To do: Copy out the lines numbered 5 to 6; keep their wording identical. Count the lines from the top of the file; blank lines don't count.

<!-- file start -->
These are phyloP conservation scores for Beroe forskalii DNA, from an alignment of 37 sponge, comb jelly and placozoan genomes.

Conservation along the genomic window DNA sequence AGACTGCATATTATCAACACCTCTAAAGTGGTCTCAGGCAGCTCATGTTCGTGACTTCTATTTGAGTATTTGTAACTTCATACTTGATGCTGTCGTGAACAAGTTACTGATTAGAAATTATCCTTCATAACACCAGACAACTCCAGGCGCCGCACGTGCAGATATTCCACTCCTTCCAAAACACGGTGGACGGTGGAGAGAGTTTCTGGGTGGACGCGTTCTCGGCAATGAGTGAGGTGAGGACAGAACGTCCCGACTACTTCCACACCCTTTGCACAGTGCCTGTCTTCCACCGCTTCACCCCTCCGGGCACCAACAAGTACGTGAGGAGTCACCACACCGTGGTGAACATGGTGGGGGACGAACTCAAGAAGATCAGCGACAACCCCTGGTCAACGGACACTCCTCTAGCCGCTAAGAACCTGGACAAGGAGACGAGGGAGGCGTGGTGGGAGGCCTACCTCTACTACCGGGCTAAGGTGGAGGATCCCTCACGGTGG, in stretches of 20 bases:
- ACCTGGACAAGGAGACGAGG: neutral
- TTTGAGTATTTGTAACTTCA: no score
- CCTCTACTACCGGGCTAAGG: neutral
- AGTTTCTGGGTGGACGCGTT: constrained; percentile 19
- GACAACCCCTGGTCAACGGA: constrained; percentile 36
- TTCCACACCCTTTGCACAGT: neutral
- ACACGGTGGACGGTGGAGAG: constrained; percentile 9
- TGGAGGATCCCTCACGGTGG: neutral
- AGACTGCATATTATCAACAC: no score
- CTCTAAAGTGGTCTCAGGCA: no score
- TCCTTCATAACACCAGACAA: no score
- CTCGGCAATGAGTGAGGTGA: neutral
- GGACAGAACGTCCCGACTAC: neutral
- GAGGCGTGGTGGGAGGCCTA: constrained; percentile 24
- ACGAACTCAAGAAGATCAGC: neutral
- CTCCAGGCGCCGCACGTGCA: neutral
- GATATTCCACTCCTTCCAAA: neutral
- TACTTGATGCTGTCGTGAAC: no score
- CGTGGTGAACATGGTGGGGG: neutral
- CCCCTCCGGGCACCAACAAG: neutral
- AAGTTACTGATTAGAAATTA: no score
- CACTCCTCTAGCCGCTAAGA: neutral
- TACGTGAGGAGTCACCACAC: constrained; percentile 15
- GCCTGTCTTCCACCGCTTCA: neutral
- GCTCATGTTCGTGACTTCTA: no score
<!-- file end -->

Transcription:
- CCTCTACTACCGGGCTAAGG: neutral
- AGTTTCTGGGTGGACGCGTT: constrained; percentile 19